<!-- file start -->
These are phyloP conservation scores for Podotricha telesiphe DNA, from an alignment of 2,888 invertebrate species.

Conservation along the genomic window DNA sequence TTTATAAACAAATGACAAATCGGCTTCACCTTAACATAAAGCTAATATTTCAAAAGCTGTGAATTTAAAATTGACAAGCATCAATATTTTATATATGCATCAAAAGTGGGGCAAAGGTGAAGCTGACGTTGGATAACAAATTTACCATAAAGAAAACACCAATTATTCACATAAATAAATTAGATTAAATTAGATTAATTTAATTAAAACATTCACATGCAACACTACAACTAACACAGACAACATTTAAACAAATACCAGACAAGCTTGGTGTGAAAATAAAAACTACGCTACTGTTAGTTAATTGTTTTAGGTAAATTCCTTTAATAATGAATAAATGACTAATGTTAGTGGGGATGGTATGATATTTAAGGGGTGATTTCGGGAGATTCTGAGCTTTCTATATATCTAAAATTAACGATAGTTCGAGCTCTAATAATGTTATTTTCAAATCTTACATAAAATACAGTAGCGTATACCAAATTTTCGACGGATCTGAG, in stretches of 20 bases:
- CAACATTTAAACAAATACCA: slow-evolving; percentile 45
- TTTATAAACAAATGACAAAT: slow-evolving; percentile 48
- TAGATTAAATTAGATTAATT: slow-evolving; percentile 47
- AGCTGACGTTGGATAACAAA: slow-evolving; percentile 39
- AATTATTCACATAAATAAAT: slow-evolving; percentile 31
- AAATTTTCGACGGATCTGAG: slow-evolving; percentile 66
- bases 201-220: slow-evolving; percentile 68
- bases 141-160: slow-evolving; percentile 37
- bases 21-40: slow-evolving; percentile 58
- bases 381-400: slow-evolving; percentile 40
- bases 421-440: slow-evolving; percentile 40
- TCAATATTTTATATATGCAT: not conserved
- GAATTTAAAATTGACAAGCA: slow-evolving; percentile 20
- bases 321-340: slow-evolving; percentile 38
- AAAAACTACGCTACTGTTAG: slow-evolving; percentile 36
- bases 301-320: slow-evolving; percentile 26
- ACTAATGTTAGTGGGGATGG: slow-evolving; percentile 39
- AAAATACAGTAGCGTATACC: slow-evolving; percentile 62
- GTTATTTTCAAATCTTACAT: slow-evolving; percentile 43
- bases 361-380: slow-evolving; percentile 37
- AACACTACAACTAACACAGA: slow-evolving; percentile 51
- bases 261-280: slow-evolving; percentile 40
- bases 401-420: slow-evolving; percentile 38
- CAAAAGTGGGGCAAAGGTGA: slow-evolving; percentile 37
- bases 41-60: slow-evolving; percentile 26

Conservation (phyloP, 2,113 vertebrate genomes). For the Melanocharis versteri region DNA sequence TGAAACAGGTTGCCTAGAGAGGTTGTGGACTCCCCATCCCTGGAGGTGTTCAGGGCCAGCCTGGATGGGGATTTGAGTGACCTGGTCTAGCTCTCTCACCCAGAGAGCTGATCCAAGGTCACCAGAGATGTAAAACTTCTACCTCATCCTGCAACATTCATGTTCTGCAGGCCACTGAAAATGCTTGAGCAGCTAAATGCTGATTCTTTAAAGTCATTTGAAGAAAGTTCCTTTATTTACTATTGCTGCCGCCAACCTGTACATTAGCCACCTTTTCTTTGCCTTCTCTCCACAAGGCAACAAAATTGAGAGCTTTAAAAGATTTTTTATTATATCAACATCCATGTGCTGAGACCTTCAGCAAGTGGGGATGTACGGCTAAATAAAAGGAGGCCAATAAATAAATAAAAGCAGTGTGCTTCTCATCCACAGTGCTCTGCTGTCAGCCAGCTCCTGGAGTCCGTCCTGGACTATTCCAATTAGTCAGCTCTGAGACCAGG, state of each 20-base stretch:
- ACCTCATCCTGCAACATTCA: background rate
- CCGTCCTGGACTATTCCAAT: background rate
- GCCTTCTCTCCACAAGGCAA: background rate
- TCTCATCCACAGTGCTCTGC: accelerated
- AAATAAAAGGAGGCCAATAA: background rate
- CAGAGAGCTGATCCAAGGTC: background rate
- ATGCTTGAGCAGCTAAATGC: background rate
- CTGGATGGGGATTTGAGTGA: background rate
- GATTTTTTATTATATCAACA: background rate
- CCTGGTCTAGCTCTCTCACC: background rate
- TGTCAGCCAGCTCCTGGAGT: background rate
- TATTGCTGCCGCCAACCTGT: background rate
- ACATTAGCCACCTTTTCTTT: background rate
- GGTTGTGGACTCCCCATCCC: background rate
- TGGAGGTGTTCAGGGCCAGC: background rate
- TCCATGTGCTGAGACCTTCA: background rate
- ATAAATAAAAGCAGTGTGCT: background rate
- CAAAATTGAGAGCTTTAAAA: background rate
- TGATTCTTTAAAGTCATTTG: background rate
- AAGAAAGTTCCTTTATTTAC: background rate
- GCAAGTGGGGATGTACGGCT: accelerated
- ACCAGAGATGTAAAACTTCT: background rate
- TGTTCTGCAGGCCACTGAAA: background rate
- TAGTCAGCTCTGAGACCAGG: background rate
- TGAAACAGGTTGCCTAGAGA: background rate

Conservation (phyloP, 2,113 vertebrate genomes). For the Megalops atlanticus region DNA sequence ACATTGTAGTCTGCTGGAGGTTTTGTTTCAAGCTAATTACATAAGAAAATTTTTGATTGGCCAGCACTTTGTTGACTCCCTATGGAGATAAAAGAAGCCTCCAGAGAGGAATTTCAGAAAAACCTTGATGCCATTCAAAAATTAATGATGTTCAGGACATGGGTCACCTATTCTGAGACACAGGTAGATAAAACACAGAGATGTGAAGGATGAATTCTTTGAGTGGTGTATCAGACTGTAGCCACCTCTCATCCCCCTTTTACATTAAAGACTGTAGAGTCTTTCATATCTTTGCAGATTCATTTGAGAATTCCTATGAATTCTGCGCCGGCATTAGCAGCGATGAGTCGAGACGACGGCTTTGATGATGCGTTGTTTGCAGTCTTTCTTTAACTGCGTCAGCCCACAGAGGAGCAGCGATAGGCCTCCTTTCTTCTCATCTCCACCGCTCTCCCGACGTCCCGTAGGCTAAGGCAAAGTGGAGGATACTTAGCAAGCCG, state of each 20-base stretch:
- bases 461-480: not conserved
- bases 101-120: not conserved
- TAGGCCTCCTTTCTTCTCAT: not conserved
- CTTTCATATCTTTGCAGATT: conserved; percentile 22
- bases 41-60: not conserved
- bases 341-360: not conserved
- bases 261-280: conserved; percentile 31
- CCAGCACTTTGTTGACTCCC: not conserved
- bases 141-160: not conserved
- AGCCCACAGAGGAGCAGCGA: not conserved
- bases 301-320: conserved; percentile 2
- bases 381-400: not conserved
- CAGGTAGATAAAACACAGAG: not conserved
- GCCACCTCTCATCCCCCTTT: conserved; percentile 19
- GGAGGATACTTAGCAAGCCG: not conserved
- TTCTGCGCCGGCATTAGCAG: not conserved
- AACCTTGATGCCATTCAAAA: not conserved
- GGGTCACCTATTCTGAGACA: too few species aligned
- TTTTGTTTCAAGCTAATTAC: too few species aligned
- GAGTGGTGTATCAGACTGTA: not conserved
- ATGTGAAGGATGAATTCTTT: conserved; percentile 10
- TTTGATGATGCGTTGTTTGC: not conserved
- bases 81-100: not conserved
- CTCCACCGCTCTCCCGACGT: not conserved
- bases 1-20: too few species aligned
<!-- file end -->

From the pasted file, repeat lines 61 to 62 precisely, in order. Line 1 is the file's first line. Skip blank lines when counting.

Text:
- bases 261-280: conserved; percentile 31
- CCAGCACTTTGTTGACTCCC: not conserved